Sean J. Morrison, University of Michigan, Ann Arbor, MI

Reprogramming cell fate by mimicking natural mechanisms
Helen M. Blau, Stanford University School of Medicine, Stanford, CA 

The complexity of tumor cell hierarchies

Jeremy N. Rich, The Cleveland Clinic, Cleveland, OH

Poster Session B

4:30 p.m.-7:30 p.m.

 

Saturday, September 17

Continental Breakfast / Meet-the-Expert Roundtables

7:00 a.m.-8:00 a.m.

*advance sign-up required onsite

Session 7: Emerging Technologies for Cancer Research

8:00 a.m.-10:00 a.m.

Measuring evolution in neoplasms
Carlo Maley, University of California, San Francisco, CA

Technologies for detecting and analyzing proteins in living cells
Alice Y. Ting, Massachusetts Institute of Technology, Cambridge, MA

Microfluidic measurements of single cell mass reveal how growth and division are coordinated
Scott Manalis, Massachusetts Institute of Technology, Cambridge, MA

An oncolytic vaccinia virus encoding the human sodium iodide symporter facilitates long-term deep tissue image monitoring of virotherapy and targeted radiotherapy of pancreatic cancer*
Dana Haddad, Memorial Sloan-Kettering Cancer Center, New York, NY

From prediction to prognosis and therapeutics: The power of breast cancer transcriptional networks*
Bin Zhang, Sage Bionetworks, Seattle, WA

Break

10:00 a.m.-10:30 a.m.

Session 8: Metabolism and Autophagy

10:30 a.m.-12:30 p.m.

Role of autophagy and cellular metabolism in cancer
Eileen P. White, UMDNJ-The Cancer Institute of New Jersey, New Brunswick, NJ

Oncogene regulation of the autophagy machinery
Beth C. Levine, University of Texas Southwestern Medical Center, Dallas, TX

2-Oxoglutarate-dependent dioxygenases: Potential links between altered metabolism and cancer
William G. Kaelin, Jr., Dana-Farber Cancer Institute, Boston, MA

PICT1/GLTSCR2 is a critical nucleolar binding partner of RPL11 that regulates the MDM2-p53 pathway and tumor growth*
Kohichi Kawahara, Kyushu University, Fukuoka, Japan

A mechanistic investigation into the dynamic alliance between autophagy and tumor suppression in prostate cancer*
Lorena A. Puto, Salk Institute, La Jolla, CA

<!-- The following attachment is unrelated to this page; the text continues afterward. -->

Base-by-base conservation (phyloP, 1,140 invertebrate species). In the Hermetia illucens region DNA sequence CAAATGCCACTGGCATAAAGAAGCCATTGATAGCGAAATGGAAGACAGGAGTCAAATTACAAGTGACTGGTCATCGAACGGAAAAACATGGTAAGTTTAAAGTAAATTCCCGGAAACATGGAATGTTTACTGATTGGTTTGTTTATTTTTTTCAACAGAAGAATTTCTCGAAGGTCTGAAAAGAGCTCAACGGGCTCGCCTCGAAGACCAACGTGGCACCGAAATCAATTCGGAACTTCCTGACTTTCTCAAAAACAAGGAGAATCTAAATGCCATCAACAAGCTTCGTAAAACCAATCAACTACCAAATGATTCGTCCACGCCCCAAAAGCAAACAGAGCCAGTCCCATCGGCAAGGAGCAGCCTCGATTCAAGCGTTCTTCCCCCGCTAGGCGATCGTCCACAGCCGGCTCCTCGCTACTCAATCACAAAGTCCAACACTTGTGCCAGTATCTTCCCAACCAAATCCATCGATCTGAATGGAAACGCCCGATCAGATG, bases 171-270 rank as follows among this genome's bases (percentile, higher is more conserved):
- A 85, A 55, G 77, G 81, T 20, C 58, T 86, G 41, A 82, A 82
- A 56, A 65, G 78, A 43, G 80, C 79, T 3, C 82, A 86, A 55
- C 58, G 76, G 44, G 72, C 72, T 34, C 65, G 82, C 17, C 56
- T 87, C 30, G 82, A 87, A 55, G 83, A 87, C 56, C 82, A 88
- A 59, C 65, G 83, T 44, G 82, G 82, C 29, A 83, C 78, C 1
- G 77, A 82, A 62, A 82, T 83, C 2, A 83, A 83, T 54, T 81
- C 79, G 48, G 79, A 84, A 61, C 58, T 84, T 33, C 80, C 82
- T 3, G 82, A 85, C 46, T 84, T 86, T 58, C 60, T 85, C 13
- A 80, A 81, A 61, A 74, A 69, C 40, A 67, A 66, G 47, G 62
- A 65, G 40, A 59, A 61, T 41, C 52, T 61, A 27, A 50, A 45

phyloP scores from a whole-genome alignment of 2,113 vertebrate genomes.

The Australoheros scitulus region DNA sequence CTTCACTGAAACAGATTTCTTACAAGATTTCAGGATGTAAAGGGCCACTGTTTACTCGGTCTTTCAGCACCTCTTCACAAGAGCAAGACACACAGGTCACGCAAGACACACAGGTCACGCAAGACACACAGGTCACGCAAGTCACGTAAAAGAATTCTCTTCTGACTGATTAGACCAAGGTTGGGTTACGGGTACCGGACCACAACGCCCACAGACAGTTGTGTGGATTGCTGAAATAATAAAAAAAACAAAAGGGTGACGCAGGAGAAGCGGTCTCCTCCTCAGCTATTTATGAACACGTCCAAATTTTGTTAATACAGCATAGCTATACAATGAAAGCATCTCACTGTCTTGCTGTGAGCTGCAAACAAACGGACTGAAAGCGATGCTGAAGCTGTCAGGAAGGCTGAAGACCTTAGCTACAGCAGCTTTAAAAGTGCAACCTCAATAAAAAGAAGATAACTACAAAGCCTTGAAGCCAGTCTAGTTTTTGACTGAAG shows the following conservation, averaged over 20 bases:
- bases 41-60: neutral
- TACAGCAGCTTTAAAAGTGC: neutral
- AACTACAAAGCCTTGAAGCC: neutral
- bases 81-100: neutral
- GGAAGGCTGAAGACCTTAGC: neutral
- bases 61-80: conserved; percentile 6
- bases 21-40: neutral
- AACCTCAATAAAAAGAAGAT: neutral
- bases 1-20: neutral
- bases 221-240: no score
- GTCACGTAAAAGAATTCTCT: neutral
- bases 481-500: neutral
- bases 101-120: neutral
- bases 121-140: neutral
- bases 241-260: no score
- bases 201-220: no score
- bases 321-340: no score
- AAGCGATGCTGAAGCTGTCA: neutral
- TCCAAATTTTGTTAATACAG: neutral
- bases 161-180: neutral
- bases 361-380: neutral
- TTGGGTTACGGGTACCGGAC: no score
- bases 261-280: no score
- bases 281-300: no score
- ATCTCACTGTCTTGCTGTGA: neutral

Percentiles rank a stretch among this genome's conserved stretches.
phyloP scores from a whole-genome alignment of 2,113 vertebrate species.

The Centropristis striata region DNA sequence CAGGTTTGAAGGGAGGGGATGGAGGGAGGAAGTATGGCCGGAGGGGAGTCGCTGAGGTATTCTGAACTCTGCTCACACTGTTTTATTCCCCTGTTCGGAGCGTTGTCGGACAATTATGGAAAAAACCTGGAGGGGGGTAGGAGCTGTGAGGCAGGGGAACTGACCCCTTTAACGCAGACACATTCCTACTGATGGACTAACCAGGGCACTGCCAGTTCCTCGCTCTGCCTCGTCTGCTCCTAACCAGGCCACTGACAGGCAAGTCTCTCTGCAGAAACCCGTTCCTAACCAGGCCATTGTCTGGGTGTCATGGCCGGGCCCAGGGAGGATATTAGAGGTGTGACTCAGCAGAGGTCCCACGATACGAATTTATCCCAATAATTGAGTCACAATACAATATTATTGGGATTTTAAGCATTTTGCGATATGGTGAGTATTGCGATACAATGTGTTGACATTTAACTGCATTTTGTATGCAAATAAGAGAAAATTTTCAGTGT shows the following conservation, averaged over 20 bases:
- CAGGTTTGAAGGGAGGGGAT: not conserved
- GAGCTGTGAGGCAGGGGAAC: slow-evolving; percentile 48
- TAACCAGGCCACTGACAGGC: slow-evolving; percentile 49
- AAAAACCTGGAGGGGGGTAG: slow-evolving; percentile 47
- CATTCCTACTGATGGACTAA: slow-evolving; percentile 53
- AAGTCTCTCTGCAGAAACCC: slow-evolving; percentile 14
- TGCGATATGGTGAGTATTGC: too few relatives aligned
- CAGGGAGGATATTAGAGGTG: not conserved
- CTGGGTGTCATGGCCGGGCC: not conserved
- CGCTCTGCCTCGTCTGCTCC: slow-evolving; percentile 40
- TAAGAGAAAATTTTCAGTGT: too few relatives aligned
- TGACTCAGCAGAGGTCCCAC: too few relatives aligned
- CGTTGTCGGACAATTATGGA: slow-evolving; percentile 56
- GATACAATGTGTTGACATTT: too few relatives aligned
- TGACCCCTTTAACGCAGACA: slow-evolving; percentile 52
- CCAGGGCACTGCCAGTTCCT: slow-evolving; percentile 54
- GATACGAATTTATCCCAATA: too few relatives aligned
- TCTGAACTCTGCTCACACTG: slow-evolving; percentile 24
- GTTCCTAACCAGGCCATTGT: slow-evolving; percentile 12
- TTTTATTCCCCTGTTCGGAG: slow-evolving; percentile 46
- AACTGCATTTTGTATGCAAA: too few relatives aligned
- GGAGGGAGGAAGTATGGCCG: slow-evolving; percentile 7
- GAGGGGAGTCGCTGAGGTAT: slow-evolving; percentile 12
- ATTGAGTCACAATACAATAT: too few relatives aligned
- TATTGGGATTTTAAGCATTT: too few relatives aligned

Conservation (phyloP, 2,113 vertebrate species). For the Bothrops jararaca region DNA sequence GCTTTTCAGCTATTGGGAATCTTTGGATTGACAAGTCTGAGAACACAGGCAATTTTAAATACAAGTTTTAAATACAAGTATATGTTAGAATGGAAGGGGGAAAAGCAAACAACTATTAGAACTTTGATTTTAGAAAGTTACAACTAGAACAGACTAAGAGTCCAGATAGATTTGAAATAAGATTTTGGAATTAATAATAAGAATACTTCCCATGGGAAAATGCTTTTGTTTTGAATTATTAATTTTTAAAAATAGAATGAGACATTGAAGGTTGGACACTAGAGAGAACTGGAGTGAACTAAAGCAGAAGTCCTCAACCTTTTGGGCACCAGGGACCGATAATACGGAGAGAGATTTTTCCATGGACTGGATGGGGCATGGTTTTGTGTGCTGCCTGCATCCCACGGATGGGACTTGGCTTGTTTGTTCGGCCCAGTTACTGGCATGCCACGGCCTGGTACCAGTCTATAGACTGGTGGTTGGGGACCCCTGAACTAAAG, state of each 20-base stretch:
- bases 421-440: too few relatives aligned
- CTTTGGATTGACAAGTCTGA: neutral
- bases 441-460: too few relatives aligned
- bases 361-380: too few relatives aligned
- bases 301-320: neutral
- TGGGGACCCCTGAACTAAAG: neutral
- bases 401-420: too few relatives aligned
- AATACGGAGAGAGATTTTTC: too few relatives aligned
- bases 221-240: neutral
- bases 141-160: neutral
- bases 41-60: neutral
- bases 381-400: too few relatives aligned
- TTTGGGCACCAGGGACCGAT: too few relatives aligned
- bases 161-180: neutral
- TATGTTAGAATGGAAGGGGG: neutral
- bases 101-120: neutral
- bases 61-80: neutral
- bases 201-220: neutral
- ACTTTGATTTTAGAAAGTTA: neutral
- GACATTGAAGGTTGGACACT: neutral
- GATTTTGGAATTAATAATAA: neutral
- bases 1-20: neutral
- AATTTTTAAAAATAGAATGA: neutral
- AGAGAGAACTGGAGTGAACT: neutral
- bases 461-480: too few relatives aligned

Mentoring Roundtables / Lunch on own

12:30 p.m.-2:00 p.m.

*advance sign-up required onsite

Session 9: Epigenetics and Cancer

2:00 p.m.-4:00 p.m.

DNA methylation and nucleosome repositioning in cancer
Peter A. Jones, USC Norris Comprehensive Cancer Center, Los Angeles, CA

Role of Tet1-catalyzed 5mC hydroxylation in transcriptional regulation and ES cell maintenance
Yi Zhang, Howard Hughes Medical Institute at University of North Carolina, Chapel Hill, NC

Targeting epigenetic reader proteins in cancer therapy
James E. Bradner, Dana-Farber Cancer Institute and Harvard Medical School, Boston, MA

Egfr is essential for Ras-driven pancreatic cancer development*
Barbara M. Gruener, Klinikum Rechts der Isar, Technical University Munich, Munich, Germany

Extracellular miR-92a secreted by human leukemia cells enhances endothelial cell migration in HUVECs*
Tomohiro Umezu, Tokyo Medical University, Tokyo, Japan

Poster Session C

4:30 p.m.-7:30 p.m.

 

Sunday, September 18

Continental Breakfast / Meet-the-Expert Roundtables

7:00 a.m.-8:00 a.m.

*advance sign-up required onsite

Session 10: Killing the Tumor Cell

8:00 a.m.-10:00 a.m.

Harnessing genetic dependencies in cancer therapy
Alan Ashworth, Institute of Cancer Research, London, UK

The application of synthetic lethality as a therapeutic approach to cancer
Christopher Lord, Institute of Cancer Research, London, UK

Drugging the undruggable: Small molecule inhibition of the Ras oncoprotein
Guowei Fang, Genentech, Inc., San Francisco, CA

The canonical Wnt pathway participates in anchorage-independent growth in a subset of heterogeneous tumor cells derived from a single murine pancreatic tumor*
Man Yeung Heung, University of Edinburgh CRUK Centre, Edinburgh, United Kingdom

Germline submicroscopic chromosome imbalances in pediatric cancer*
Carla Rosenberg, University of São Paulo, São Paulo, Brazil

Break

10:00 a.m.-10:15 a.m.

Session 11: Mechanisms of Drug Resistance

10:15 a.m.-12:15 p.m.

Using old mouse models to identify new cancer drug targets
Michael T. Hemann, Massachusetts Institute of Technology, Cambridge, MA

Finding mechanisms of cancer drug resistance through functional genetic screens
René Bernards, The Netherlands Cancer Institute, Amsterdam, The Netherlands

Overcoming intrinsic and acquired resistance to targeted therapies
Jeffrey A. Engelman, Massachusetts General Hospital, Boston, MA

Inhibition of RNA polymerase I as a therapeutic strategy for cancer-specific activation of p53*
Megan J. Bywater, Peter MacCallum Cancer Centre, Melbourne, Australia

Important bidirectional function in the Notch-Delta signaling in pancreatic carcinogenesis and metastasis*
Pawel K. Mazur, Stanford University, Stanford, CA

Departure